OWL by the numbers: Where the Shanghai Dragons went wrong

What happened to the Dragons? We try to answer that with numbers. Robert Paul for Blizzard Entertainment

The second week of the Overwatch League came and went with few surprises. The Top 3 teams from the first week got comfortable wins again and all sit at 4-0 through the league's first two weeks. However, this week's stats recap is going to focus on the bottom of the standings, specifically the league's worst team.

So, about those Dragons...

ESPN's Tyler Erzberger was pretty clear in his Power Rankings just before the season: the Dragons are not good and were not expected to be good, despite China having the world's top seed at the 2017 Overwatch World Cup and the country providing the world's largest player pool to pick from.

What sticks out is the gap between Shanghai and the rest of the league. Aside from the much-maligned Dallas Fuel, which has a number of problems at the moment, the Dragons are over twice as bad as any team in the league by point differential. Shanghai has been outscored by 21 points through four matches (5.3 per match).

Perhaps the best way to frame the Dragons' misfortune thus far is to look at their match against the Mayhem, the third 0-4 sweep Shanghai has suffered this season. Prior to its match with the Dragons, the Mayhem had a minus-15 point differential and had lost all three of its matches by five points, including getting shut out on its first three control maps.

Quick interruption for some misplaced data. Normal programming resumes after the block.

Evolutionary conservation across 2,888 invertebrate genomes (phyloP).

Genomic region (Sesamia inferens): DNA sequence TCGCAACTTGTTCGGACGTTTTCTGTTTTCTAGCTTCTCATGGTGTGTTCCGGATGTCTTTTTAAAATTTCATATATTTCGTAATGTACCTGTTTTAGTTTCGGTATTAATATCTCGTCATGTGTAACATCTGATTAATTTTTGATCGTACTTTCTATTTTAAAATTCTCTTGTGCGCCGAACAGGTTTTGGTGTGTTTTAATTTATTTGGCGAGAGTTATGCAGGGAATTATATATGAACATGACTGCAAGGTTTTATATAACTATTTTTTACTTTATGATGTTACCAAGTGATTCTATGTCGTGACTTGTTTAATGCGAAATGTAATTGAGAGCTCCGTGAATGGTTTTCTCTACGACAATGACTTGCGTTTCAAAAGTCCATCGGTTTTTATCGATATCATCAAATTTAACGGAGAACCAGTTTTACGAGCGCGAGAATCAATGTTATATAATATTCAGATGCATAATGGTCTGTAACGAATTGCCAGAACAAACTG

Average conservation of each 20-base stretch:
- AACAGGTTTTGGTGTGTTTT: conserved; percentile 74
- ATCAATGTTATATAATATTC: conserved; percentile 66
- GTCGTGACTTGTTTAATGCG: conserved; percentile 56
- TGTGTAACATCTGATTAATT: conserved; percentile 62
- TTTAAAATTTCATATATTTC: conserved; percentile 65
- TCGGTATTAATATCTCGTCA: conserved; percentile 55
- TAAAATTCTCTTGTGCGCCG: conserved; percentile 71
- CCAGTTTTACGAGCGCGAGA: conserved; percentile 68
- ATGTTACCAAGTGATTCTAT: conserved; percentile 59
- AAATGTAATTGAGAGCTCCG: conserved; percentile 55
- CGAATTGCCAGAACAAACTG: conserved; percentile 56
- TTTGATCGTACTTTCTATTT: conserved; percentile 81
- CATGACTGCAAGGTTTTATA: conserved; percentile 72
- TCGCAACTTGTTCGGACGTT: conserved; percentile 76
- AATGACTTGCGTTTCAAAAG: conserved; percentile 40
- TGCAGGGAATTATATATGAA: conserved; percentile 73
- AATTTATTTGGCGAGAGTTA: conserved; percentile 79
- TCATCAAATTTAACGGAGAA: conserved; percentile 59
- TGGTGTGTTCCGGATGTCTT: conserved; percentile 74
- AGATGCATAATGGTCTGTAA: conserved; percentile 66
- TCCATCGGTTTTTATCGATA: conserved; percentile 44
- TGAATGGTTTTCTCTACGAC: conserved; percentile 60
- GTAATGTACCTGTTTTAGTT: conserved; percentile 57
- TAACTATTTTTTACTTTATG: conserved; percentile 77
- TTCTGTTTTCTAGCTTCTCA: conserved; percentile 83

Against Shanghai, Florida did the exact opposite, sweeping control 2-0 and winning the match overall by five points.

So what has made the Dragons so bad? Our friends at Winston's Lab provide some insight. Ultimately the answers lie in support, where the Dragons might be the weakest squad in the league.

Let's look at the top three teams in the standings (Dynasty, Spitfire, Excelsior). The Dynasty have Je-hong "ryujehong" Ryu and Jin-mo "tobi" Yang, who according to Winston's Lab have put up 1,000 player ratings or better in each of their eight combined matches. The same can be said of the Excelsior's Yeon-joon "ArK" Hong and Sung-hyeon "JJoNak" Bang. London might have one of the best under-the-radar performers in Seung-tae "Bdosin" Choi, who owns an 1,100 rating or better in all four of his appearances.

It would appear that success in the Overwatch League begins with the backline, and Shanghai's back line has struggled significantly. The improvement will first need to come from Peixuan "Freefeel" Xu, whose Zenyatta might be the worst-performing character among the regular starters in the league. On Zenyatta, Freefeel's best performance this season was in his opening match against the Gladiators, when his player rating was an 837, according to Winston's Lab. Among the 18 players qualified to have a rating on Zenyatta, Freefeel's rating is second worst in the Overwatch League.

The week ahead

One of the first matches of Week 3 features the league's worst team by point differential (Shanghai - minus-21) against its best (Seoul - plus-19). Statistically speaking, this match also features arguably the league's best offensive support against that ailing Dragons backline. Ryujehong has at least 15 kills in each of his matches this season, including a season-high 29 in his most recent match, according to Winston's Lab. For Shanghai to improve, it will start with being able to successfully contain ryujehong and tobi on Seoul's back line.